Monday, May 9, 2011

Molycorp Inc. (NYSE: MCP): Q1 Earnings Preview 2011

Molycorp Inc. (NYSE: MCP), owner of the world's largest rare-earth deposit outside of China, is scheduled to release its first-quarter earnings after the closing bell on Tuesday, May 10, 2011. Analysts, on average, expect the company to post earnings of 10 cents per share on revenue of $41.68 million.

Molycorp, Inc., a development stage company, focuses on the production and sale of rare earth oxides from stockpiled feedstocks. It operates the Mountain Pass mine, a non-Chinese rare earth deposit. Molycorp says it is currently the only rare earth oxides producer in the Western Hemisphere, producing about 3,000 metric tons per year.

In the preceding fourth-quarter, the Greenwood Village, Colorado-based company's net loss was $7.90 million, or 10 cents per share, compared to a loss of $9.07 million, or 22 cents per share, in the year-earlier quarter. On an adjusted basis, the company earned 3 cents per share in the fourth-quarter. Revenue surged to $21.70 million from $2.20 million last year. Analysts, on average, expected the company to post a loss of 7 cents per share on revenue of $13.47 million.

Prices for rare-earth minerals, a group of 17 elements used in renewable energy, magnets, electric cars and weapons, have surged since the world's leading supplier, China, slashed its export quotas by more than 70 percent last year. Also, effective April 1 2011, China imposed a heavier tax on rare-earth minerals.  It is estimated that China holds about 30 per cent of the world's rare earth deposits, but accounts for over 95 percent of global production. According to Molycorp, the creation of U.S. government stockpiles of rare-earth minerals would worsen a tight supply situation. Representative Mike Coffman, a Colorado Republican, introduced a bill in April to establish a strategic inventory of rare earths to supply government contractors and provide government-backed loans to fund new producers.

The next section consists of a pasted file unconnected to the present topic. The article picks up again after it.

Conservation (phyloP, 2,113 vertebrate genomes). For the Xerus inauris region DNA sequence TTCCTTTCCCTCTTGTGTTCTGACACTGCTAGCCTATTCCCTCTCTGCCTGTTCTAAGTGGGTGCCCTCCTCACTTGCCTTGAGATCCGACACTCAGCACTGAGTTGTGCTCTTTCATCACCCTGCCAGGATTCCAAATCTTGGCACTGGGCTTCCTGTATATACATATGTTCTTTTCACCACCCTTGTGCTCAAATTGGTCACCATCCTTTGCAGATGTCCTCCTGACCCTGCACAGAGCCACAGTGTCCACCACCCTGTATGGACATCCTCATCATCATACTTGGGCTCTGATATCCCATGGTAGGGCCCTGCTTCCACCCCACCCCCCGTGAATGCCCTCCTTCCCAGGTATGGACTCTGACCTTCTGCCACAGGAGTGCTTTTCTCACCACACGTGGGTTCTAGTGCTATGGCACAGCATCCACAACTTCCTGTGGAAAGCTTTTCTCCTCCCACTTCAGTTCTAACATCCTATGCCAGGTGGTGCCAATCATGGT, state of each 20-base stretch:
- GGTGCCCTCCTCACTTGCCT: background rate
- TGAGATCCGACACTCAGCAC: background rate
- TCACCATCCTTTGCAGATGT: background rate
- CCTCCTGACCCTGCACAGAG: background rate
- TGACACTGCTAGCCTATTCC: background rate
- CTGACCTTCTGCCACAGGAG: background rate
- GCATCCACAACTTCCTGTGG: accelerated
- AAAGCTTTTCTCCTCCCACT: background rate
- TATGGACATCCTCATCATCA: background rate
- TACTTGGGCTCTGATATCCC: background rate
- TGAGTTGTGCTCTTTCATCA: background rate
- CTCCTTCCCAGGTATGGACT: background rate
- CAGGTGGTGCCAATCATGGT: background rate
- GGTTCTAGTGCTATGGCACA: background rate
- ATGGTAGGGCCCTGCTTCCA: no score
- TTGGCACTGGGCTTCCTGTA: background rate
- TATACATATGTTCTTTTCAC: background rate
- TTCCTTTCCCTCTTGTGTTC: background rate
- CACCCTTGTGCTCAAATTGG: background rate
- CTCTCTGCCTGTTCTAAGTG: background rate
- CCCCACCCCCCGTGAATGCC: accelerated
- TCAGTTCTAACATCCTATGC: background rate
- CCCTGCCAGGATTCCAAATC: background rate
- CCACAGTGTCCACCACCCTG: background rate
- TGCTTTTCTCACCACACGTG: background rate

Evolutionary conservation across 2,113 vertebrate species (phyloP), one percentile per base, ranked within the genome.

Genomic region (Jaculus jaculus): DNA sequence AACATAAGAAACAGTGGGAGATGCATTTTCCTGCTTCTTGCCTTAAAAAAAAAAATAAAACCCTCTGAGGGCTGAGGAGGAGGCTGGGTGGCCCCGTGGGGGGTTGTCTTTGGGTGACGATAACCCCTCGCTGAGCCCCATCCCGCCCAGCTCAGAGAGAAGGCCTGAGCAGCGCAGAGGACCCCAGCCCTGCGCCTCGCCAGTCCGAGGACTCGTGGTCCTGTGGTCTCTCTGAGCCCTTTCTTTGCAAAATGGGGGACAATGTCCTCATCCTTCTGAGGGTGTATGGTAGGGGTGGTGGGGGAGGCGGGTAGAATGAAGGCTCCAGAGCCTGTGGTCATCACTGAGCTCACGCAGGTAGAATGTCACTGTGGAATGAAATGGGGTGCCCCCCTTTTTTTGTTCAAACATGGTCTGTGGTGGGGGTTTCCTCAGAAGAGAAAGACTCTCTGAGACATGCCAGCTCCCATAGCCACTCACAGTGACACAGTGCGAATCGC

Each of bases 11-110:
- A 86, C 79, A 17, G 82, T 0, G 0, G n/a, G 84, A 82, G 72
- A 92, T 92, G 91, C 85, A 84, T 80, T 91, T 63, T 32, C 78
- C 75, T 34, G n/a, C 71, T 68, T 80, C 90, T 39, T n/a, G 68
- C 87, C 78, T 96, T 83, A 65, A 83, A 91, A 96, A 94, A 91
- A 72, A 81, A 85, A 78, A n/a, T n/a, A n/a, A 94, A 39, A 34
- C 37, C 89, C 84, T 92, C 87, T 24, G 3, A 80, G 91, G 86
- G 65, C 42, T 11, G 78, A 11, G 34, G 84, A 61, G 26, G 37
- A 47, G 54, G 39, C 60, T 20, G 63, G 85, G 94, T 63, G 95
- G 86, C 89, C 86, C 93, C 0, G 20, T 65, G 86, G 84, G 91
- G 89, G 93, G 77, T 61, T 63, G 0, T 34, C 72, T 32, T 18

Rare earth elements are special due to their properties. They are found in many consumer products, including iPods, flat screen televisions, computers, tablet PCs, smart phones and electric hybrid vehicles, as well as industrial products ranging from oil-refining equipment to the high-strength magnets found in wind turbines. Also of importance are their military applications (missile guidance/propulsion systems) and their applications for other military gear, such as night vision goggles and their uses on aircraft. 

Molycorp plans to expand output as demand for rare-earths rises. The company recently acquired Arizona-based Santoku America, Inc. (SAI), one of the leading producers of high-purity rare earth alloys and metals outside of China, in an all-cash deal for $17.5 million. Last month, the company completed the acquisition of a 90.023% controlling stake in AS Silmet, one of only two rare earth processing facilities in Europe. The acquisition provides Molycorp with its first European base of operations as well as doubles the company's current rare earth production capacity from approximately 3,000 tonnes per year of rare earth oxide (REO) equivalent to 6,000 tonnes. Early this year, the company's board of directors approved a $250 million, phase 2 plan to increase production at its Mountain Pass facility in California to 40,000 metric tons per year by the end of 2013. Molycorp said "strong industry fundamentals" drove the decision.

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